Just like people, our dogs can suffer from the effects of gum disease and tooth decay. This is why diligent dental care for your dog's teeth is an essential element of your pup's general health. Today, our vets in share some advice for keeping your pooch's teeth clean and their mouth healthy.
Is dog dental care really necessary?
Just like our own oral health, the health of our dogs' mouth and teeth is connected to their general health. Did you know that most dogs begin to show signs of gum disease (periodontal disease) by the time they are about three years old? This is because most dogs don't get the dental care they need. That said, early onset of dental disease can have some serious consequences for their general physical health, longevity and well-being.
In people, the link between heart disease and periodontal disease has been discovered and studied. This also seems to hold true for our furry four-legged friends as well.
In dogs, bacteria can enter the bloodstream from the mouth, allowing periodontal disease to progress and lead to heart disease. The heart and other organs can become damaged and begin to have issues. Your pup may also experienced pain caused by missing or damaged teeth and eroded gums.
To prevent this, you and your vet should be partners committed to maintaining your dog's oral health. Keeping a consistent and effective at-home oral health care routine (including dental treats to help clean your pup's teeth and control plaque and tartar buildup) and bringing them in for dental cleanings is a great way to build a solid foundation for their oral health. At , we offer annual dental cleanings and exams to preserve and monitor your pet's dental health.
Skipping this professional cleaning can leave your dog at risk for gingivitis, bad breath and periodontal disease. In severe cases, pain, tooth decay and tooth loss may become problems.
What will happen during my dog’s dental care appointment?
Our vets are here to help prevent your dog from developing tooth decay and periodontal disease. We recommend booking an annual dental appointment for your dog. Your pet may need to come in more often if they are experiencing recurring or more severe dental issues.
When you bring your dog in to for a dental checkup, our vets will perform a complete oral exam for your pup and look for signs of dental problems, including:
- Swelling or pain in or around the mouth
- Discoloured teeth
- Plaque or tartar buildup on teeth
- Bad breath
- Loose or broken teeth
- Extra or retained baby teeth
- Bleeding around the mouth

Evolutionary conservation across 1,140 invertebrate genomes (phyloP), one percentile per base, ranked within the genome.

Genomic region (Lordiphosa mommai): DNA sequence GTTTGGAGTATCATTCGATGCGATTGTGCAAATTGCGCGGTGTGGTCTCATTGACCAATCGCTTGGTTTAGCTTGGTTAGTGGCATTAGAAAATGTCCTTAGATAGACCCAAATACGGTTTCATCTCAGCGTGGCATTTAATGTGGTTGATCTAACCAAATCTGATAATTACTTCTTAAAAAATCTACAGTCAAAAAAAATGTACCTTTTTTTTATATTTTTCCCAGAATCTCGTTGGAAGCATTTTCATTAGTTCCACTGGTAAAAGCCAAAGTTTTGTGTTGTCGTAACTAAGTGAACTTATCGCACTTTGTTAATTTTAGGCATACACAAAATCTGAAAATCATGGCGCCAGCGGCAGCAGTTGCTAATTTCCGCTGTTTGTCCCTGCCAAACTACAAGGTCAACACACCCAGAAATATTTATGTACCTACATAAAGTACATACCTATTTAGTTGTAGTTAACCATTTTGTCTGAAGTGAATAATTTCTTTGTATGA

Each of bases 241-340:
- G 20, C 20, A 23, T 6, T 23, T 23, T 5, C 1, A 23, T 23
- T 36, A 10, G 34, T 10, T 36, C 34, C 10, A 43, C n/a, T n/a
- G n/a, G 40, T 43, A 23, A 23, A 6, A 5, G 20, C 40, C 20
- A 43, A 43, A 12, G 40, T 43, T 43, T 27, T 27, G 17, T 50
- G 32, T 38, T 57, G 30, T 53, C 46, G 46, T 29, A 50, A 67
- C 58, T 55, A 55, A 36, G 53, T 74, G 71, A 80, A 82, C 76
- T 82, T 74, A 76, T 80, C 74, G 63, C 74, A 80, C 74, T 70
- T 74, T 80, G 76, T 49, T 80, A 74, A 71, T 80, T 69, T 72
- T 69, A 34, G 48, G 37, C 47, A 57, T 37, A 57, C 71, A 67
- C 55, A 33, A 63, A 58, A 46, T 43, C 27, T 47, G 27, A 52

If you detect symptoms of periodontal disease in your pet, such as reduced appetite (which could indicate tooth pain), abnormal chewing, drooling, dropping food from the mouth, bad breath or other symptoms be sure to contact your vet right away to schedule a dental appointment for your pet. Oral health issues can become severe if left untreated and cause your pet a great deal of pain and discomfort.
Our vets assess all pets to ensure that they are healthy enough to handle anesthesia and conduct additional diagnostics if required to ensure that a dental exam while sedated is safe for your pet. Once your pet is safely sedated, we will perform a full oral exam (tooth-by-tooth) complete with charting, (just like your dentist does during your examinations).
While we have your dog safely and comfortably under anesthesia, our team will thoroughly clean and polish your pup's teeth, both above and below the gum line. We probe and X-Ray the teeth, then to help protect against future decay and damage we use a fluoride treatment before applying a dental sealant to prevent plaque buildup.
If your pup is suffering from advanced periodontal disease, we will work with you to develop a treatment plan to help restore your dog's mouth to a pain-free and healthy state.
Should I brush my dog's teeth?
As a pet owner, you play a pivotal role in helping your pup fight dental disease. Here are a few easy ways that you can help to keep your dog's teeth clean and healthy:
- Use a finger brush from your vet, or a child’s toothbrush to brush your pet’s teeth daily to remove any plaque or debris.
- Use a plaque prevention product (your vet can recommend some), which you can apply to your pet’s teeth and gums. These products act as a barrier to prevent plaque buildup.
- Offer your pup treats such as dental chews or food designed to help prevent plaque buildup and tartar.
- Dental care is an important part of your pet's overall health. Be sure to book your pet's annual dental appointment today, your dog will thank you.
Note: The advice provided in this post is intended for informational purposes and does not constitute medical advice regarding people or pets. If you are concerned about your pet's health, contact your veterinarian right away for diagnosis and treatment.